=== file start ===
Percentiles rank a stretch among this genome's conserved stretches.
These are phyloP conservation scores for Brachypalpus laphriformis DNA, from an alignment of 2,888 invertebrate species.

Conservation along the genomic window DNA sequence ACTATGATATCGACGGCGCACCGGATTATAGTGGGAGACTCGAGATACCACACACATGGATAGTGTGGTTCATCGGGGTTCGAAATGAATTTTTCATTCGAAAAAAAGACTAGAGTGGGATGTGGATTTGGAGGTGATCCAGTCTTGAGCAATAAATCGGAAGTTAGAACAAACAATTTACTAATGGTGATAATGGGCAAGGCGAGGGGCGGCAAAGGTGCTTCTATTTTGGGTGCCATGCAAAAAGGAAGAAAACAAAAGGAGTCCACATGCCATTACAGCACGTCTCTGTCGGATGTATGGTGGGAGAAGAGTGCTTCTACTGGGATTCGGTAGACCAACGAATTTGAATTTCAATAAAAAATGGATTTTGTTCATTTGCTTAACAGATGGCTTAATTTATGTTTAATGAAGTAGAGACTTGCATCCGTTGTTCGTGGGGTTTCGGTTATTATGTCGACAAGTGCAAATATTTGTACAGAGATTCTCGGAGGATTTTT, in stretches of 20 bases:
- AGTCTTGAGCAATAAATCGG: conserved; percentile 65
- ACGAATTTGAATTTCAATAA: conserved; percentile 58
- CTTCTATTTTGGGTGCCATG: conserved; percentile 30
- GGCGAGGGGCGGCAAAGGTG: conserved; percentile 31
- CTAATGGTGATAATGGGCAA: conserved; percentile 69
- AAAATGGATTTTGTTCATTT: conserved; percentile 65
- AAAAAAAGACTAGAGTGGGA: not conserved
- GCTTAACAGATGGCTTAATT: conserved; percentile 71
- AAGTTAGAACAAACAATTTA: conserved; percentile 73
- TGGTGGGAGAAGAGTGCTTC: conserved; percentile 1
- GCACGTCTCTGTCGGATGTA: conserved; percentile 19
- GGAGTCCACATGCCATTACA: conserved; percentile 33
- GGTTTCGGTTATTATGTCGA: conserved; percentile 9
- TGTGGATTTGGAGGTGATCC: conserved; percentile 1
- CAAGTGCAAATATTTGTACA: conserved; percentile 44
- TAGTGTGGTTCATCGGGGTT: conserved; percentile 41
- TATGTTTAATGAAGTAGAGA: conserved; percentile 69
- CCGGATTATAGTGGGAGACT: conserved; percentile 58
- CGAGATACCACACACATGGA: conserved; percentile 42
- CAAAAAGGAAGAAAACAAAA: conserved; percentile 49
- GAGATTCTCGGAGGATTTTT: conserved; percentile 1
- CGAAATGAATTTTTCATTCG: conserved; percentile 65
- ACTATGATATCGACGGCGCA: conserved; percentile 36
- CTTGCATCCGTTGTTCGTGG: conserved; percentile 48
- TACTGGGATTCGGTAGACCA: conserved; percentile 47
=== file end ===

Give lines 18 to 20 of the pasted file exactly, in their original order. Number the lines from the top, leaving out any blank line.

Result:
- CAAGTGCAAATATTTGTACA: conserved; percentile 44
- TAGTGTGGTTCATCGGGGTT: conserved; percentile 41
- TATGTTTAATGAAGTAGAGA: conserved; percentile 69